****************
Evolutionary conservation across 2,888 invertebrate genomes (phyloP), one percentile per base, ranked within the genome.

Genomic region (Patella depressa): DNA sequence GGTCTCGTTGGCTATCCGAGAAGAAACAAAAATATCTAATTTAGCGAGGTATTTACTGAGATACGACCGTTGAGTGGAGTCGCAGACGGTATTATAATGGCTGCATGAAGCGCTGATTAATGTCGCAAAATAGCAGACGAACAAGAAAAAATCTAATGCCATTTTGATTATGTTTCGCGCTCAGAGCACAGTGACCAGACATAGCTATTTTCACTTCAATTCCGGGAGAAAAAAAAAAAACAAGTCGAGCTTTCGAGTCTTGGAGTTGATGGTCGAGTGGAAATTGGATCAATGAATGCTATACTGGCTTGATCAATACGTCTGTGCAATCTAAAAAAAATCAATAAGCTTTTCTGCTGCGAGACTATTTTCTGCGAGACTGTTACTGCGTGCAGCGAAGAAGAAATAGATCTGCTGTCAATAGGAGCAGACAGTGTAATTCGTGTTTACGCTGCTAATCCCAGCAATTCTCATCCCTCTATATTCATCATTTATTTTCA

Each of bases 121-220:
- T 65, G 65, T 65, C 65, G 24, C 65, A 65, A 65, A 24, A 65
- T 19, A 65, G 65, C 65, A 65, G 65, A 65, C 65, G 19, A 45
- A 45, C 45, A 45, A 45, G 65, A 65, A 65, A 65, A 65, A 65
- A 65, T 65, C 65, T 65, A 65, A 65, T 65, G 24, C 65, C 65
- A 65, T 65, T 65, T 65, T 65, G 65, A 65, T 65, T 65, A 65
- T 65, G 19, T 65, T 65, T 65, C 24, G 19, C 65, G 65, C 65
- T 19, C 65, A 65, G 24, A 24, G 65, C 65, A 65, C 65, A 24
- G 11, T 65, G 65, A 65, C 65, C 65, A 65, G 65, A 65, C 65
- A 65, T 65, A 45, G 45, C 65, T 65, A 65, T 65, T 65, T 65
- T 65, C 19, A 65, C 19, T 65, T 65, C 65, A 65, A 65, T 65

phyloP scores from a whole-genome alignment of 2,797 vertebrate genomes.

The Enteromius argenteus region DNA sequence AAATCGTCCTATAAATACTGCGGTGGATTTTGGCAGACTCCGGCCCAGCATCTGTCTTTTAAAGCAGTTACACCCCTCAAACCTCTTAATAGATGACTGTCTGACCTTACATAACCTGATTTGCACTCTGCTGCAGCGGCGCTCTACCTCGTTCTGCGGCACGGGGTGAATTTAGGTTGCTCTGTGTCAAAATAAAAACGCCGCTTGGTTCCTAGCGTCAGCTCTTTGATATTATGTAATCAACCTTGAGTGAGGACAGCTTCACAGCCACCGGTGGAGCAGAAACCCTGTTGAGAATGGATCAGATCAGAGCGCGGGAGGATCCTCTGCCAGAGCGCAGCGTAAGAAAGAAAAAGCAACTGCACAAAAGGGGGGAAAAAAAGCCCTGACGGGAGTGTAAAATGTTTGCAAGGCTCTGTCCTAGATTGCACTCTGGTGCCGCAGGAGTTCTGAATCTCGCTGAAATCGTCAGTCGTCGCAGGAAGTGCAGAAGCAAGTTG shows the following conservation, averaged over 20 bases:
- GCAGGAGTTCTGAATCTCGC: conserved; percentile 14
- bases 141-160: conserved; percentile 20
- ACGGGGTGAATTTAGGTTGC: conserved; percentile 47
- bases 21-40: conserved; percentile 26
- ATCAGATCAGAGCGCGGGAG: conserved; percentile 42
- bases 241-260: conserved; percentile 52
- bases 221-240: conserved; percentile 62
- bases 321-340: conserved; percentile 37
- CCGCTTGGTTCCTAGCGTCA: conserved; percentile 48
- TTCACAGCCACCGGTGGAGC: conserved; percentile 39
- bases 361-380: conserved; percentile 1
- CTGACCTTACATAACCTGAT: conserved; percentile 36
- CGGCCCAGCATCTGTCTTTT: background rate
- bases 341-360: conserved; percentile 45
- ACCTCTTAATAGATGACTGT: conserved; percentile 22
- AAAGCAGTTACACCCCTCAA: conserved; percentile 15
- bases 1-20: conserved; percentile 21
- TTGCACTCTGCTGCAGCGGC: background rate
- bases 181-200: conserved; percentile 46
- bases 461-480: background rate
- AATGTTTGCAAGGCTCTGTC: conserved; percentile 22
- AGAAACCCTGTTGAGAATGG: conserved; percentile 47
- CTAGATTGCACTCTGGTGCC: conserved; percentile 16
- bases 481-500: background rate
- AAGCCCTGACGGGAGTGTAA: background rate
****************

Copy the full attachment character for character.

Evolutionary conservation across 2,888 invertebrate genomes (phyloP), one percentile per base, ranked within the genome.

Genomic region (Patella depressa): DNA sequence GGTCTCGTTGGCTATCCGAGAAGAAACAAAAATATCTAATTTAGCGAGGTATTTACTGAGATACGACCGTTGAGTGGAGTCGCAGACGGTATTATAATGGCTGCATGAAGCGCTGATTAATGTCGCAAAATAGCAGACGAACAAGAAAAAATCTAATGCCATTTTGATTATGTTTCGCGCTCAGAGCACAGTGACCAGACATAGCTATTTTCACTTCAATTCCGGGAGAAAAAAAAAAAACAAGTCGAGCTTTCGAGTCTTGGAGTTGATGGTCGAGTGGAAATTGGATCAATGAATGCTATACTGGCTTGATCAATACGTCTGTGCAATCTAAAAAAAATCAATAAGCTTTTCTGCTGCGAGACTATTTTCTGCGAGACTGTTACTGCGTGCAGCGAAGAAGAAATAGATCTGCTGTCAATAGGAGCAGACAGTGTAATTCGTGTTTACGCTGCTAATCCCAGCAATTCTCATCCCTCTATATTCATCATTTATTTTCA

Each of bases 121-220:
- T 65, G 65, T 65, C 65, G 24, C 65, A 65, A 65, A 24, A 65
- T 19, A 65, G 65, C 65, A 65, G 65, A 65, C 65, G 19, A 45
- A 45, C 45, A 45, A 45, G 65, A 65, A 65, A 65, A 65, A 65
- A 65, T 65, C 65, T 65, A 65, A 65, T 65, G 24, C 65, C 65
- A 65, T 65, T 65, T 65, T 65, G 65, A 65, T 65, T 65, A 65
- T 65, G 19, T 65, T 65, T 65, C 24, G 19, C 65, G 65, C 65
- T 19, C 65, A 65, G 24, A 24, G 65, C 65, A 65, C 65, A 24
- G 11, T 65, G 65, A 65, C 65, C 65, A 65, G 65, A 65, C 65
- A 65, T 65, A 45, G 45, C 65, T 65, A 65, T 65, T 65, T 65
- T 65, C 19, A 65, C 19, T 65, T 65, C 65, A 65, A 65, T 65

phyloP scores from a whole-genome alignment of 2,797 vertebrate genomes.

The Enteromius argenteus region DNA sequence AAATCGTCCTATAAATACTGCGGTGGATTTTGGCAGACTCCGGCCCAGCATCTGTCTTTTAAAGCAGTTACACCCCTCAAACCTCTTAATAGATGACTGTCTGACCTTACATAACCTGATTTGCACTCTGCTGCAGCGGCGCTCTACCTCGTTCTGCGGCACGGGGTGAATTTAGGTTGCTCTGTGTCAAAATAAAAACGCCGCTTGGTTCCTAGCGTCAGCTCTTTGATATTATGTAATCAACCTTGAGTGAGGACAGCTTCACAGCCACCGGTGGAGCAGAAACCCTGTTGAGAATGGATCAGATCAGAGCGCGGGAGGATCCTCTGCCAGAGCGCAGCGTAAGAAAGAAAAAGCAACTGCACAAAAGGGGGGAAAAAAAGCCCTGACGGGAGTGTAAAATGTTTGCAAGGCTCTGTCCTAGATTGCACTCTGGTGCCGCAGGAGTTCTGAATCTCGCTGAAATCGTCAGTCGTCGCAGGAAGTGCAGAAGCAAGTTG shows the following conservation, averaged over 20 bases:
- GCAGGAGTTCTGAATCTCGC: conserved; percentile 14
- bases 141-160: conserved; percentile 20
- ACGGGGTGAATTTAGGTTGC: conserved; percentile 47
- bases 21-40: conserved; percentile 26
- ATCAGATCAGAGCGCGGGAG: conserved; percentile 42
- bases 241-260: conserved; percentile 52
- bases 221-240: conserved; percentile 62
- bases 321-340: conserved; percentile 37
- CCGCTTGGTTCCTAGCGTCA: conserved; percentile 48
- TTCACAGCCACCGGTGGAGC: conserved; percentile 39
- bases 361-380: conserved; percentile 1
- CTGACCTTACATAACCTGAT: conserved; percentile 36
- CGGCCCAGCATCTGTCTTTT: background rate
- bases 341-360: conserved; percentile 45
- ACCTCTTAATAGATGACTGT: conserved; percentile 22
- AAAGCAGTTACACCCCTCAA: conserved; percentile 15
- bases 1-20: conserved; percentile 21
- TTGCACTCTGCTGCAGCGGC: background rate
- bases 181-200: conserved; percentile 46
- bases 461-480: background rate
- AATGTTTGCAAGGCTCTGTC: conserved; percentile 22
- AGAAACCCTGTTGAGAATGG: conserved; percentile 47
- CTAGATTGCACTCTGGTGCC: conserved; percentile 16
- bases 481-500: background rate
- AAGCCCTGACGGGAGTGTAA: background rate